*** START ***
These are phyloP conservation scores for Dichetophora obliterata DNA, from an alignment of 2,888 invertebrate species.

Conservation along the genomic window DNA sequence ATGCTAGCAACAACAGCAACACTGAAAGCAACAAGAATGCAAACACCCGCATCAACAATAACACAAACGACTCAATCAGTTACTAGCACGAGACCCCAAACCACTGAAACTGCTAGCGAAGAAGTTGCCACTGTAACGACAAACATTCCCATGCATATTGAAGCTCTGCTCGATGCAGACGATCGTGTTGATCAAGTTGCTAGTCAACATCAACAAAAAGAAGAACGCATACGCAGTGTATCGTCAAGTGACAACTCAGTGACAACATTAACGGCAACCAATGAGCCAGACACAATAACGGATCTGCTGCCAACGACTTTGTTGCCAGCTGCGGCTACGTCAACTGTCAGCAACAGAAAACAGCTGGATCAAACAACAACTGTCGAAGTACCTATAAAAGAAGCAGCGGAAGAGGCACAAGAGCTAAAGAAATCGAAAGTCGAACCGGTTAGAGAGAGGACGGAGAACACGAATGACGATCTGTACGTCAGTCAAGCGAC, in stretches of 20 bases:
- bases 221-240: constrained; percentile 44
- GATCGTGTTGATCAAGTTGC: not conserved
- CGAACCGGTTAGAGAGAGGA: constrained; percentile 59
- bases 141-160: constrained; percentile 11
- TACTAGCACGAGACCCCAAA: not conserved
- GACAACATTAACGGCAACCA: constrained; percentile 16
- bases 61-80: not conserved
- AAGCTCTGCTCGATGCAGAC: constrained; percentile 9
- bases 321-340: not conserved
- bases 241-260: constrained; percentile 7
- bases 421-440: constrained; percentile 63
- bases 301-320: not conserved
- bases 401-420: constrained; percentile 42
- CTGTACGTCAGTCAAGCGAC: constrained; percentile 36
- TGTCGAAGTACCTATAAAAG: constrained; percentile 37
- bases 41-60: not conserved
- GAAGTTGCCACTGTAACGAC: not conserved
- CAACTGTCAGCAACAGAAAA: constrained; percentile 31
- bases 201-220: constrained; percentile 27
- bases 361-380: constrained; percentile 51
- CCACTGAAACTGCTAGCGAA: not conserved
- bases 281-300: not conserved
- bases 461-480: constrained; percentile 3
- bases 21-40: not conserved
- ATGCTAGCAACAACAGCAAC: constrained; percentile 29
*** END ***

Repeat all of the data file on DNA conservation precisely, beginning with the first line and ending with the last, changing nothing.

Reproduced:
These are phyloP conservation scores for Dichetophora obliterata DNA, from an alignment of 2,888 invertebrate species.

Conservation along the genomic window DNA sequence ATGCTAGCAACAACAGCAACACTGAAAGCAACAAGAATGCAAACACCCGCATCAACAATAACACAAACGACTCAATCAGTTACTAGCACGAGACCCCAAACCACTGAAACTGCTAGCGAAGAAGTTGCCACTGTAACGACAAACATTCCCATGCATATTGAAGCTCTGCTCGATGCAGACGATCGTGTTGATCAAGTTGCTAGTCAACATCAACAAAAAGAAGAACGCATACGCAGTGTATCGTCAAGTGACAACTCAGTGACAACATTAACGGCAACCAATGAGCCAGACACAATAACGGATCTGCTGCCAACGACTTTGTTGCCAGCTGCGGCTACGTCAACTGTCAGCAACAGAAAACAGCTGGATCAAACAACAACTGTCGAAGTACCTATAAAAGAAGCAGCGGAAGAGGCACAAGAGCTAAAGAAATCGAAAGTCGAACCGGTTAGAGAGAGGACGGAGAACACGAATGACGATCTGTACGTCAGTCAAGCGAC, in stretches of 20 bases:
- bases 221-240: constrained; percentile 44
- GATCGTGTTGATCAAGTTGC: not conserved
- CGAACCGGTTAGAGAGAGGA: constrained; percentile 59
- bases 141-160: constrained; percentile 11
- TACTAGCACGAGACCCCAAA: not conserved
- GACAACATTAACGGCAACCA: constrained; percentile 16
- bases 61-80: not conserved
- AAGCTCTGCTCGATGCAGAC: constrained; percentile 9
- bases 321-340: not conserved
- bases 241-260: constrained; percentile 7
- bases 421-440: constrained; percentile 63
- bases 301-320: not conserved
- bases 401-420: constrained; percentile 42
- CTGTACGTCAGTCAAGCGAC: constrained; percentile 36
- TGTCGAAGTACCTATAAAAG: constrained; percentile 37
- bases 41-60: not conserved
- GAAGTTGCCACTGTAACGAC: not conserved
- CAACTGTCAGCAACAGAAAA: constrained; percentile 31
- bases 201-220: constrained; percentile 27
- bases 361-380: constrained; percentile 51
- CCACTGAAACTGCTAGCGAA: not conserved
- bases 281-300: not conserved
- bases 461-480: constrained; percentile 3
- bases 21-40: not conserved
- ATGCTAGCAACAACAGCAAC: constrained; percentile 29